Researchers recommend five practices to improve doctor-patient relationships
When Stanford physicians Donna Zulman, MD, and Abraham Verghese, MD, set out more than two years ago to lead a team in finding ways to heal a growing fracture in doctor-patient relationships, they knew the task would be complicated.
In recent surveys, clinicians have reported that the current climate of medicine—with limits on the amount of time they can spend with patients during appointments, an explosion of biomedical knowledge and increased demands to update and review electronic health records—translates into less time for meaningful interactions with patients.
That, Stanford researchers contend in a paper to be published Jan. 7 in JAMA, isn't good for patients—or for clinicians who are feeling increasingly disconnected from the reasons they got into medicine.
The goal of their research, which began 2½ years ago, was to identify evidence-based measures that clinicians can take to be fully engaged with patients and understand their perspectives, life circumstances and priorities. Ultimately, researchers wanted to generate a brief list of highly effective practices that clinicians could easily incorporate into their interactions with patients, Zulman said.
In their paper, researchers describe five evidence-based recommendations:
- Prepare with intention: Familiarize yourself with the patient you are about to meet; create a ritual to focus your attention before a visit.
- Listen intently and completely: Sit down, lean forward and position yourself to listen; don't interrupt; your patient is your most valuable source of information.
- Agree on what matters most: Find out what your patient cares about and incorporate these priorities into the visit agenda.
- Connect with the patient's story: Consider the circumstances that influence your patient's health; acknowledge your patient's efforts, and celebrate successes.
- Explore emotional cues: Tune in, notice, name and validate your patient's emotions to become a trusted partner.
The research was conducted in conjunction with Presence, an interdisciplinary center at Stanford that promotes the art and science of human connection in medicine. The objective of the research project was to revise the critical moment when physicians and patients meet, shifting the emphasis from institutional procedure to an interaction focused on meaningful human interaction.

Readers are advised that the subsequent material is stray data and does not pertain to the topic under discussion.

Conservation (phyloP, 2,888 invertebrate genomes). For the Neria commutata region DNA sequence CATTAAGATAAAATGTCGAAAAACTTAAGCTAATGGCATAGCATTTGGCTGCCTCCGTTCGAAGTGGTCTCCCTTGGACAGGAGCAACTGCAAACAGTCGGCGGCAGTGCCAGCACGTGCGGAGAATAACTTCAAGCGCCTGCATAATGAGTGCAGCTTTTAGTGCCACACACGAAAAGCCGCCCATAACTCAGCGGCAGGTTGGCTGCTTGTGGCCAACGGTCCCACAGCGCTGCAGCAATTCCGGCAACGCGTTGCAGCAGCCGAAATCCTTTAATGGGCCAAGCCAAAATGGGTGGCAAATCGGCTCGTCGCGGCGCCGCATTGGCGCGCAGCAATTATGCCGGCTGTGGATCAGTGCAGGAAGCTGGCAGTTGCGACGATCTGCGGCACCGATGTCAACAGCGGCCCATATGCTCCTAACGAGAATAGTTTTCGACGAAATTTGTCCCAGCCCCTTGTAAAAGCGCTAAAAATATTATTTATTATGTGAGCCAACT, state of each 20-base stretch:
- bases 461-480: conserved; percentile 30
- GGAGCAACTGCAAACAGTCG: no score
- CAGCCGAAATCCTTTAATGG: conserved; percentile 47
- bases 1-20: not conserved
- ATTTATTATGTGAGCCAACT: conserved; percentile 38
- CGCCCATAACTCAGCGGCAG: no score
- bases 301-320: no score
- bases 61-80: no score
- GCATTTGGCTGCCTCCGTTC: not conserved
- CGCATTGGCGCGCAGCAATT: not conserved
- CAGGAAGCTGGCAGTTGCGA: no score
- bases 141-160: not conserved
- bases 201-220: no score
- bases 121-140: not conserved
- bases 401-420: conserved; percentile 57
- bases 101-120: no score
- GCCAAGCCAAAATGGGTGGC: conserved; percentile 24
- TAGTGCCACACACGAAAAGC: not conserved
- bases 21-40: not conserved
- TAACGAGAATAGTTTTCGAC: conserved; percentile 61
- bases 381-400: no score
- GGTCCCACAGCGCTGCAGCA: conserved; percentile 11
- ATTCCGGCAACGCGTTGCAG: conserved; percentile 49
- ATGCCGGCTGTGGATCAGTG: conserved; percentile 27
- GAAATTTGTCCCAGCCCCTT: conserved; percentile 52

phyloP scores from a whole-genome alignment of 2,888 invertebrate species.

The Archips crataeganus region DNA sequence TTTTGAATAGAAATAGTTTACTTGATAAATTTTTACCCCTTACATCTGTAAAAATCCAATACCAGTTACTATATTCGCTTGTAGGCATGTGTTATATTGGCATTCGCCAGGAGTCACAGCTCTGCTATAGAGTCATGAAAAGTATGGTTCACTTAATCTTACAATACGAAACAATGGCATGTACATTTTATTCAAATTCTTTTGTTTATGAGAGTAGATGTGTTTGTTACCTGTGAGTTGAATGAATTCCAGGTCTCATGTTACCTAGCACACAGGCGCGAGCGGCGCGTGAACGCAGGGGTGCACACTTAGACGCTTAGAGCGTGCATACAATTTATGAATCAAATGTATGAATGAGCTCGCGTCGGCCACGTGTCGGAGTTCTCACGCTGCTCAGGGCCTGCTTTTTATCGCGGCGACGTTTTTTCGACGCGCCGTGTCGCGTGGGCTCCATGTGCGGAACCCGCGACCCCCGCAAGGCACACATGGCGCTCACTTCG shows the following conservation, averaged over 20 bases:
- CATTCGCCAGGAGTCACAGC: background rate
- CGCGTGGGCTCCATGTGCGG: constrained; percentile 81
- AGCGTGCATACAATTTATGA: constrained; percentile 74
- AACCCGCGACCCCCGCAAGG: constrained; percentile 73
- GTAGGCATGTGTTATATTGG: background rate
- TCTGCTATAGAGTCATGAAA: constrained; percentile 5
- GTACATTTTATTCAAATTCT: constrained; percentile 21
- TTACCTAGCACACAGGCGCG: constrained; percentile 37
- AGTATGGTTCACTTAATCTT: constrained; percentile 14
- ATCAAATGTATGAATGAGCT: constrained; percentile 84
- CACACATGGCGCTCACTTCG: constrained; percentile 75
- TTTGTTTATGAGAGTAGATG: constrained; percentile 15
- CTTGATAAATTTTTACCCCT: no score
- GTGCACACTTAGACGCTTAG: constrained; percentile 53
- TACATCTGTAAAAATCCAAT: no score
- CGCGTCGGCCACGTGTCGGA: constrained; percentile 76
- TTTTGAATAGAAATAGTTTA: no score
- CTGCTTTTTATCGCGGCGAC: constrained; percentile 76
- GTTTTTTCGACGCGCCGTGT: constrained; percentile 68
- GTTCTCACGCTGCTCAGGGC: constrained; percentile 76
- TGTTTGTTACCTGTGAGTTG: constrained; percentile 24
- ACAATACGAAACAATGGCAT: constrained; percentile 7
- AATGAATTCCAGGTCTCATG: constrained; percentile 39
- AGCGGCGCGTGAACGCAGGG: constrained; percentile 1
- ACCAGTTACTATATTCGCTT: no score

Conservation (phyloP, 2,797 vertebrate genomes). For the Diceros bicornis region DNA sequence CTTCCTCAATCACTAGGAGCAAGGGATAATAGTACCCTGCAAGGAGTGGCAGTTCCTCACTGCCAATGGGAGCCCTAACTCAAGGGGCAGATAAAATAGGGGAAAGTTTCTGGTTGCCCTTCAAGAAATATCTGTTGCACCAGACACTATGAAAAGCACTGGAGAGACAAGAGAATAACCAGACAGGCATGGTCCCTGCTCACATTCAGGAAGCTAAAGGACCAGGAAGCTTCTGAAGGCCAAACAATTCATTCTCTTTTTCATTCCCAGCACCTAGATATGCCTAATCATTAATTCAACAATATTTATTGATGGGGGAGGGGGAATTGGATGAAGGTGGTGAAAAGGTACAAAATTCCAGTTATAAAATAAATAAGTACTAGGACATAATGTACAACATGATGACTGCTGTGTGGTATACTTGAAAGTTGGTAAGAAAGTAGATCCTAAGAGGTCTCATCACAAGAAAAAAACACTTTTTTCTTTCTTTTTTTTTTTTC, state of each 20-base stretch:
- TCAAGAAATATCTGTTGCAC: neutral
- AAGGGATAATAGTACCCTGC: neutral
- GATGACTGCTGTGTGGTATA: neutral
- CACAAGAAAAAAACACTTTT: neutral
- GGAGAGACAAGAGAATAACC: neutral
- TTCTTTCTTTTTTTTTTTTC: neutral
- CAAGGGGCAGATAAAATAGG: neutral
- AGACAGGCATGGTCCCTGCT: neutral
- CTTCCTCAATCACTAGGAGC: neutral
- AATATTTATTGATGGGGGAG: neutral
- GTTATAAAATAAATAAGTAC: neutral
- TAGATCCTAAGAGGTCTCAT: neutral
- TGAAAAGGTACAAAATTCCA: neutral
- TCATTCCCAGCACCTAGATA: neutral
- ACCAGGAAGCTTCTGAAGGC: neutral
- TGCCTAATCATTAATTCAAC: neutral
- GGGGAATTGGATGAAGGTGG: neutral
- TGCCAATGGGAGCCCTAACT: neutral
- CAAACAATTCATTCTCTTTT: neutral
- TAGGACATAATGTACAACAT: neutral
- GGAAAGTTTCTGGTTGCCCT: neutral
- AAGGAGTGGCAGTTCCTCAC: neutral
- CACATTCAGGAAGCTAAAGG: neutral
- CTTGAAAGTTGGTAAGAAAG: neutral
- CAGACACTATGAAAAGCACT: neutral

"We were looking for practices that would improve the experience of patients and lead to better care for them, but would also improve the experience of clinicians and help them to rediscover the joy of medicine," said Zulman, an assistant professor of medicine and the director of Stanford Presence 5, one of several Presence initiatives.
"As physicians, we are privileged to work with people in their most vulnerable moments," she said. "And in today's climate, particularly in primary care, it's easy to lose sight of that with all of the administrative demands, time pressures and technology distractions."
Zulman, a health services researcher at Stanford and the Veterans Affairs Health Care System, is the lead author of the paper. Verghese, an advocate for the importance of bedside medicine and physical exams, is senior author of the paper, which includes links to podcast interviews with him and Zulman.
The Presence 5 practices, as they are known, were identified through a systematic review of 73 studies of interpersonal interventions published between January 1997 and August 2017, as well as through observations of clinician-patient encounters, and interviews with clinicians and patients at Stanford internal medicine and family medicine clinics, the Ravenswood Family Health Center in East Palo Alto and the Veterans Affairs Palo Alto Health Care System. The team also interviewed professionals outside the field of medicine to learn about cross-cutting themes related to clinician presence and human connection.
The published studies were analyzed to measure how interventions improved health outcomes, costs and patient and physician experiences. The interviews and observations provided insights into best practices at the clinical level.
The information researchers gleaned from the studies, interviews and observations generated 31 ideas for practices physicians could implement, which were reviewed, rated and culled to five with input from a group of experts: physicians, researchers, a patient advocate, a caregiver advocate and health care leaders.
Zulman said the team's next step is to evaluate how using the five practices affects the experiences of patients and clinicians, with new research being conducted at Stanford primary care clinics, the MayView Community Health Center in Mountain View and the San Jose VA Clinic, which is part of the VA Palo Alto Health Care System.
Researchers are holding workshops to share their findings, as well as developing a curriculum for training medical students and residents. The team is also working to validate their findings with international collaborators and to determine whether the practices can be adapted for different clinical settings and models.
"The Presence 5 practices resonate because they speak to something that is timeless and central to medicine," said Verghese, the Linda R. Meier and John F. Lane Provostial Professor and director of the Presence Center. "Patients want us to be more present. And we as physicians want to be more present with our patients, because without that contact, our professional life loses much of its meaning."
Systematic change is needed
Zulman said the researchers see the Presence 5 measures as just one step to address frustrations with modern-day medicine.
"While we might not be able to change the system overnight, our study suggests there are some concrete, evidence-based strategies that we, as physicians, can use that will help preserve and foster the connections that are most healing for patients and for us as physicians," she said.